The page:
Lucky Gladstone man rakes in $30m from boom
A GLADSTONE man has made more than $30million from Australia's gas boom.
Ken Corfield, managing director of Corfield's Electrical, has spent the past seven years scouting for multi-million dollar tenders to keep his business afloat.
And it's worked - securing two lucrative deals to build huge workers' camps for liquefied natural gas workforces.
Now he's sharing his experiences with others in a bid to help struggling small businesses in Gladstone.
Mr Corfield, a Gladstone local and a keen surfer, has travelled far with some of his workers in a bid to find work.
At his peak he employed 80 people, but that has dropped to 40.
As Gladstone prepared for its gas boom with the construction of three $70 billion LNG sites, Mr Corfield was getting ready to design and build a 1600 man workers' camp.
And love them or hate them, international gas giants moving in to Gladstone poured millions into the region, and Mr Corfield's business.
Mr Corfield won a tender to design and build GLNG's workers' camp, worth $12 million.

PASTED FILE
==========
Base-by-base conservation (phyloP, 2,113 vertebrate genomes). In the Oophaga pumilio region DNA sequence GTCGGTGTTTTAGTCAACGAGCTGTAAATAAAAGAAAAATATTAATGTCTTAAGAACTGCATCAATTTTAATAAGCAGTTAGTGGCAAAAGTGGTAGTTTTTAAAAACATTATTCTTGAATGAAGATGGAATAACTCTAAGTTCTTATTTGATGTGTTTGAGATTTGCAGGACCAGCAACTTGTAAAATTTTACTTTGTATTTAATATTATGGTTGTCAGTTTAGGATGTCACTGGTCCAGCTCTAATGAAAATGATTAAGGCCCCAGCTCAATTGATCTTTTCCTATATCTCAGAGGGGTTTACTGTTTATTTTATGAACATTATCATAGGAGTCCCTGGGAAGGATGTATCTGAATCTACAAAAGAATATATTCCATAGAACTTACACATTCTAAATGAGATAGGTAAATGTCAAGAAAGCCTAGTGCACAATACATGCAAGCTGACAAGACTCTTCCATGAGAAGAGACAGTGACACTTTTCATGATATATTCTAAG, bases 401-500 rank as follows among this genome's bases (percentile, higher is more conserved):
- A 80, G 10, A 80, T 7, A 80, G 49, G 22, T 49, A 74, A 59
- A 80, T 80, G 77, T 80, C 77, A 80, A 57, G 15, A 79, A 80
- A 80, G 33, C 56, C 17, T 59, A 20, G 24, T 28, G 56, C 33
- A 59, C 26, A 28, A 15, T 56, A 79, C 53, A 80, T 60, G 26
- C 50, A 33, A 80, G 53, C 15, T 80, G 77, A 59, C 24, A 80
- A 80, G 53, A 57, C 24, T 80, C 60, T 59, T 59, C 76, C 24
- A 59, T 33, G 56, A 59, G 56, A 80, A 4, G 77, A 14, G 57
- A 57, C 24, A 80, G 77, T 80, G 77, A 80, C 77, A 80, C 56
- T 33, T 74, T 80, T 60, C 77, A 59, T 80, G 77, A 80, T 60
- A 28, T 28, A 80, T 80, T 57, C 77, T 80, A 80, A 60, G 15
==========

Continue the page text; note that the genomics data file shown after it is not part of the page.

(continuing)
But as he expected, the multi-million dollar sugar hit was short-lived, and Gladstone's downturn was fast approaching.
"When it started to slow down in Gladstone, we were growing in Western Australia, we really found that perfect balance," he said.
"If I didn't make that decision to go over there, I would've had a very difficult time."
The GLNG experience gave the a business a leg-up for a $22 million contract at Wheatstone LNG in Onslow, WA, to build a 7000-man camp. Now Mr Corfield expects his company's next big job will be maintenance.
"There's only so long before those three gas plants start to need that maintenance ... those nuts and bolts are going to need replacing or upkeep soon."
"The maintenance in the gas industry is going to be bigger than construction itself."
"Maintenance goes on for 30 years ... that's what we're chasing hard for now."
Mr Corfield is sharing his knowledge and experience with Gladstone Engineering Alliance's 170 members, as the organisation's new president.
"I've taken this on because of my passion for business," he said. "The doom and gloom days are for those who lock themselves away .. Work is there but it's hard work and you need to up skill to get it."
He's also one of seven people on the committee for the $30 million Bowen Basin Jobs Package. And he says he'll be a champion for Gladstone.
"There's lots of people with great ideas, but they just need money," Mr Corfield said.
"I don't want this to be just another funding program ... It's my ambition to turn this into a powerhouse, to make it known that we can get results."
Pick up tomorrow's paper to read Ken's story.